Slightly off topic but I've just this minute been reading about the Battle of Magersfontein in the Boer War, and there is mention of a Lieutenant A G Wauchope, who was ADC to his cousin , General Wauchope, who commanded the Highland Brigade and was killed in the battle. Quite a co-incidence if, as I assume, it's the same chap.

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Guest

The A G Wauchope killed at Magersfontein was Andrew Gilbert Wauchope, the author of the Black Watch history was Arthur Grenfell Wauchope. Not certain of the relationship.

 

Mike

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Fattyowls
2 hours ago, Skipman said:

It opens with adobe flash player. Try updating it?

 

Mike

 

Hi Mike, went to the Adobe site, downloaded the latest version, it also tried to download two bits of software that I didn't want, uninstalled them, and tried the link again. Same blue green screen, I might remember the shade for when I redecorate next but it's not getting me any closer to where the 8th were when they weren't fighting in 1916. Thanks for all your help mate, I really appreciate it.

 

Pete.

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Derek Black

"The greater part of January 1916 was spent by the 8th in billets just south of Bailleul"

"On the 24th the 9th Division began to take over the Ploegsteert line from the 25th Division"

"On May 30th the battalion was relieved in the trenches by the 15th Hampshire Regiment, and went into reserve billets at Creslow, moving back to Steenje the following day, the division being then in corps reserve.

Edited by Derek Black

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Fattyowls
4 minutes ago, Derek Black said:

"The greater part of January 1916 was spent by the 8th in billets just south of Bailleul"

"On the 24th the 9th Division began to take over the Ploegsteert line from the 25th Division"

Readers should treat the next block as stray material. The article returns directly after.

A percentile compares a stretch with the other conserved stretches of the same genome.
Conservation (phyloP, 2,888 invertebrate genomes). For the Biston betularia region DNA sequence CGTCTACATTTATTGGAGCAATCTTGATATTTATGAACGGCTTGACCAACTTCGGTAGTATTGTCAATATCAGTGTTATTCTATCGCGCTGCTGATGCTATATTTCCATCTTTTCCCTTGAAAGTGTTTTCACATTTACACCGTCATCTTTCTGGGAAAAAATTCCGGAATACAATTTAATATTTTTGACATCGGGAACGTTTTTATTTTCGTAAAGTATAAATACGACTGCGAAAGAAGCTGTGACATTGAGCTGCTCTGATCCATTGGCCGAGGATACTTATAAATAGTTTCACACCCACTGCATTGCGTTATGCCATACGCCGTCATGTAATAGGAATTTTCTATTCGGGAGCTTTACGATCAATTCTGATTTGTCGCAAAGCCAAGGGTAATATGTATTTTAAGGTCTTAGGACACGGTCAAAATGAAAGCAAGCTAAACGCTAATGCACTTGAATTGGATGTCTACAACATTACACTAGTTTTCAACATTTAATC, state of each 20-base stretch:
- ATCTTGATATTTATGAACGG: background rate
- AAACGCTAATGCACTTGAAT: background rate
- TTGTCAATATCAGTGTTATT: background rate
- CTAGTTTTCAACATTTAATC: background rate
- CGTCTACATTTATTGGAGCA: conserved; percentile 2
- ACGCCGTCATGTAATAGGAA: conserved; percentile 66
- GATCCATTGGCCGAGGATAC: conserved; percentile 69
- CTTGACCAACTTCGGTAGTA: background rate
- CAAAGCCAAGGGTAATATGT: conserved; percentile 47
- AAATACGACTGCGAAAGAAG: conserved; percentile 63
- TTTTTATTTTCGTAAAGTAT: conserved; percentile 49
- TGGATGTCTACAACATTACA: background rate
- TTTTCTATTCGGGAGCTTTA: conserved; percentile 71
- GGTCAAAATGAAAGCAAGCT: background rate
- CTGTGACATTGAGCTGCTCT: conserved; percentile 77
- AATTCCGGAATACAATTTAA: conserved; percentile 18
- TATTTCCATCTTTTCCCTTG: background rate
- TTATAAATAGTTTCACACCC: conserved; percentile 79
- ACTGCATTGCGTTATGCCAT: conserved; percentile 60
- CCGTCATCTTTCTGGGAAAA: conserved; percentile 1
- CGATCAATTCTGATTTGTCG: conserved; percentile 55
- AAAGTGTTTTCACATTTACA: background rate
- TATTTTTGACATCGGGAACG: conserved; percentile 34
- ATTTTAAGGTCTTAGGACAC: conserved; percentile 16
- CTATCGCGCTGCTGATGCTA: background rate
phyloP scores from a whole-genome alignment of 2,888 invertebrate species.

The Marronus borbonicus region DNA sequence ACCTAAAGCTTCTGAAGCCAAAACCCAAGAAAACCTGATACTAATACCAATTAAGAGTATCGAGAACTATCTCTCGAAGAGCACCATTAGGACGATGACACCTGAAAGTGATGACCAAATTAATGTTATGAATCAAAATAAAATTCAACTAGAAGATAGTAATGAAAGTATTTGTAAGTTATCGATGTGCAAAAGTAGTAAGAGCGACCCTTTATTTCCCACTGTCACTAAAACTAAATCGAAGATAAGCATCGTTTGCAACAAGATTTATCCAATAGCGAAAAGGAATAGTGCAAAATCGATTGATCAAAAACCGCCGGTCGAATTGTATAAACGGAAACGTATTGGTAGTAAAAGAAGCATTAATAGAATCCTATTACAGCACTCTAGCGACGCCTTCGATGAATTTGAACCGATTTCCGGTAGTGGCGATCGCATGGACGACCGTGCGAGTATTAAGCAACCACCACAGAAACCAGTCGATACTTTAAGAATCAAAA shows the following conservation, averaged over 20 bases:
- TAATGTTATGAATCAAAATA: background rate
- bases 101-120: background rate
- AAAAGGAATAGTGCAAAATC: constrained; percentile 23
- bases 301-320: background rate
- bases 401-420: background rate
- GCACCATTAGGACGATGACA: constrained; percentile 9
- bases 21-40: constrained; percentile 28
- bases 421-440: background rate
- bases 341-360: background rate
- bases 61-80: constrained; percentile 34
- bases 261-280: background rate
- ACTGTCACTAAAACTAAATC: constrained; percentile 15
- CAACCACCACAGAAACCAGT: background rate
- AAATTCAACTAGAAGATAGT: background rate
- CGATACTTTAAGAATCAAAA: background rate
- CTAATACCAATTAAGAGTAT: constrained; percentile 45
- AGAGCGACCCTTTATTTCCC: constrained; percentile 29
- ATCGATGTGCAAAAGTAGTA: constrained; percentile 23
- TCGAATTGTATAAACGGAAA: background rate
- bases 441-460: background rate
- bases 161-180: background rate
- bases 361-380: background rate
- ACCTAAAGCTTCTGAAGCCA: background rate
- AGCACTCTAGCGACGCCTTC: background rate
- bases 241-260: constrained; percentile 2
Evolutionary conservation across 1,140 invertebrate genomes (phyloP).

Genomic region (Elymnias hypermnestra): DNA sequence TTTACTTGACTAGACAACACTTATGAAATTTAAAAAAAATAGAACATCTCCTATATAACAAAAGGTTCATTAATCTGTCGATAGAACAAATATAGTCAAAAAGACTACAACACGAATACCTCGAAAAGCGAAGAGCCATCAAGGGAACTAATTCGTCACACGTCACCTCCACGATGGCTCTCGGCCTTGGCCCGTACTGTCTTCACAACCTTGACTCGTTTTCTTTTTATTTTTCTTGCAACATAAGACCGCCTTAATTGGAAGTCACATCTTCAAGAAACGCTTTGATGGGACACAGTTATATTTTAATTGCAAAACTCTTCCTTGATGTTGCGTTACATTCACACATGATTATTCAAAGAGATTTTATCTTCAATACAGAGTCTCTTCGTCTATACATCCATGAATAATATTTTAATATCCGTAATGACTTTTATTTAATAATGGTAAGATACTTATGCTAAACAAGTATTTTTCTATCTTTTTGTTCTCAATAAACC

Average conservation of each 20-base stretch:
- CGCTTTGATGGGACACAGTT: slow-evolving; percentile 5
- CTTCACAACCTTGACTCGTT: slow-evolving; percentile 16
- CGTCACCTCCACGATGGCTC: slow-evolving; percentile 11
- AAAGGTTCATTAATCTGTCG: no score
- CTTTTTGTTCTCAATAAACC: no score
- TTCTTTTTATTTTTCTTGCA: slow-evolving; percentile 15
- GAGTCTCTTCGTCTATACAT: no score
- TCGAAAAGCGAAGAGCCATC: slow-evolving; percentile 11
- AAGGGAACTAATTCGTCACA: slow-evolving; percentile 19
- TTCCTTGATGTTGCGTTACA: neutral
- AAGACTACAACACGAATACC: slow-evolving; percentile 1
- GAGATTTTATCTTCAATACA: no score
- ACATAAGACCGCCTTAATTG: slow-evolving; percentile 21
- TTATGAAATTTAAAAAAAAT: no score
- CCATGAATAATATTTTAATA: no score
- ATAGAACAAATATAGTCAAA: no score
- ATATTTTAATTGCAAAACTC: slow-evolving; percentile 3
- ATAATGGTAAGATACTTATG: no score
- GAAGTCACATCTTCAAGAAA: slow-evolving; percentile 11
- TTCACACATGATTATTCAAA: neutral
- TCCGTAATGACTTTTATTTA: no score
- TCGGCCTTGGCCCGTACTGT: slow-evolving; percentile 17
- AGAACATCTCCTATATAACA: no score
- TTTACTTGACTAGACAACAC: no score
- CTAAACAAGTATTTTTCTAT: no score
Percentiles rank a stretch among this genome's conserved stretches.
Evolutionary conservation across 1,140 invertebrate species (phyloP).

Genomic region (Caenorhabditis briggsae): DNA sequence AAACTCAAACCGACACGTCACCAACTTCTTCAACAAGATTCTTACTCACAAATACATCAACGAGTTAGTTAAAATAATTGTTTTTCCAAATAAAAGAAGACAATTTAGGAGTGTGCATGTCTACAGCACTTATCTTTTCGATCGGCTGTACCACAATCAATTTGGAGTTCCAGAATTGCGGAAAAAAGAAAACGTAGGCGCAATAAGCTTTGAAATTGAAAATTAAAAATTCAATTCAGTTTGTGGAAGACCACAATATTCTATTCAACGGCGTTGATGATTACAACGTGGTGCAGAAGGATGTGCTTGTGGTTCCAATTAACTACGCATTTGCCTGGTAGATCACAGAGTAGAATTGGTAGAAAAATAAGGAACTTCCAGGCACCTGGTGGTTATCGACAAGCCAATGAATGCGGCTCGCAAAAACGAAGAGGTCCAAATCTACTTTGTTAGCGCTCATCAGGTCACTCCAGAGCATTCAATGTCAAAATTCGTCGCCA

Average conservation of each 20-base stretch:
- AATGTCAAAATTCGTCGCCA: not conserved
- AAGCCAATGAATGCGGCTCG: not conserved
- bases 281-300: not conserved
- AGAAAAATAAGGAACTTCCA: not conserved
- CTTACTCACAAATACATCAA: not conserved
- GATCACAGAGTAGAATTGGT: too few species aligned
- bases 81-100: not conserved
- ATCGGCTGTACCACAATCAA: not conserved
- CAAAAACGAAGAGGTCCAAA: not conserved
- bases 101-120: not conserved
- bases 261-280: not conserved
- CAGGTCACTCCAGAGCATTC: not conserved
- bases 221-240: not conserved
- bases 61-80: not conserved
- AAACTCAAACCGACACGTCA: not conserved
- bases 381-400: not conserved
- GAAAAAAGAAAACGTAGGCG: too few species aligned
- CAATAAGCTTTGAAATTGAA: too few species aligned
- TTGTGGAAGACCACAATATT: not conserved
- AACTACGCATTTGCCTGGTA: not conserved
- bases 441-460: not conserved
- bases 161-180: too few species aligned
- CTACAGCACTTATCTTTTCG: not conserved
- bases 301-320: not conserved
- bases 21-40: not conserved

"On May 30th the battalion was relieved in the trenches by the 15th Hampshire Regiment, and went into reserve billets at Creslow, moving back to Steenje the following day, the division being then in corps reserve.

 

Thanks Derek. Skippy has fixed me up with the relevant pages from Wauchope so I should be ok, I am very grateful to him and yourself. I'm building my article around the changing nature of trench warfare, as I write about the Everton players who were killed I try to give each one some context and highlight a different aspect of the war so that both my readers will get a sense of the wider picture.

 

All I have got to do now is to fix the %$*&(*£^ laptop........:angry2:

 

Pete.

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David Filsell

I seem to recall its a pretty ground history and well mapped.

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Fattyowls
4 hours ago, David Filsell said:

I seem to recall its a pretty ground history and well mapped.

 

David, that was my impression when I read bits of it last year, that was before my laptop decided to become a Sinclair ZX81......

 

Pete.

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Guest

I think Wauchope's book is very good. Victoria Schofield is currently writing Volume 2 of her Black Watch History which covers the Great War, not sure when it will be available. Her first volume "Highland Furies" is available .

 

Mike

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Derek Black

I look forward to the 2nd volume.

 

Hopefully she's scouring every library and archive (public and personal) in the land for memoirs, documents and items. Soe statistical analysis wouldn't go amiss either in order to produce the ultimate book on the regiment and it's experiences in WW1.

 

I have high expectations.

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Guest

Derek. I haven't read the first volume as it doesn't relate to the period I'm interested in. Were you impressed with her work in that volume?

 

I wonder if she can shed any light on the period October 1914.

 

Mike

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Lawryleslie

This is a fascinating book. I have recently researched 13 men of Brixton in Devon who were killed in the Great War and appear on our War Memorial. One of these soldiers was Lt Frederick Neil Edmonstone Kitson of 5th Battalion Black Watch. Here is his story and a newspaper cutting. In the book he is recorded as dying of his wounds on 15th Sept 1917. I believe this may be incorrect because all my research indicates exactly one year earlier. Possibly a typing error in the book.

 

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Edited by Lawryleslie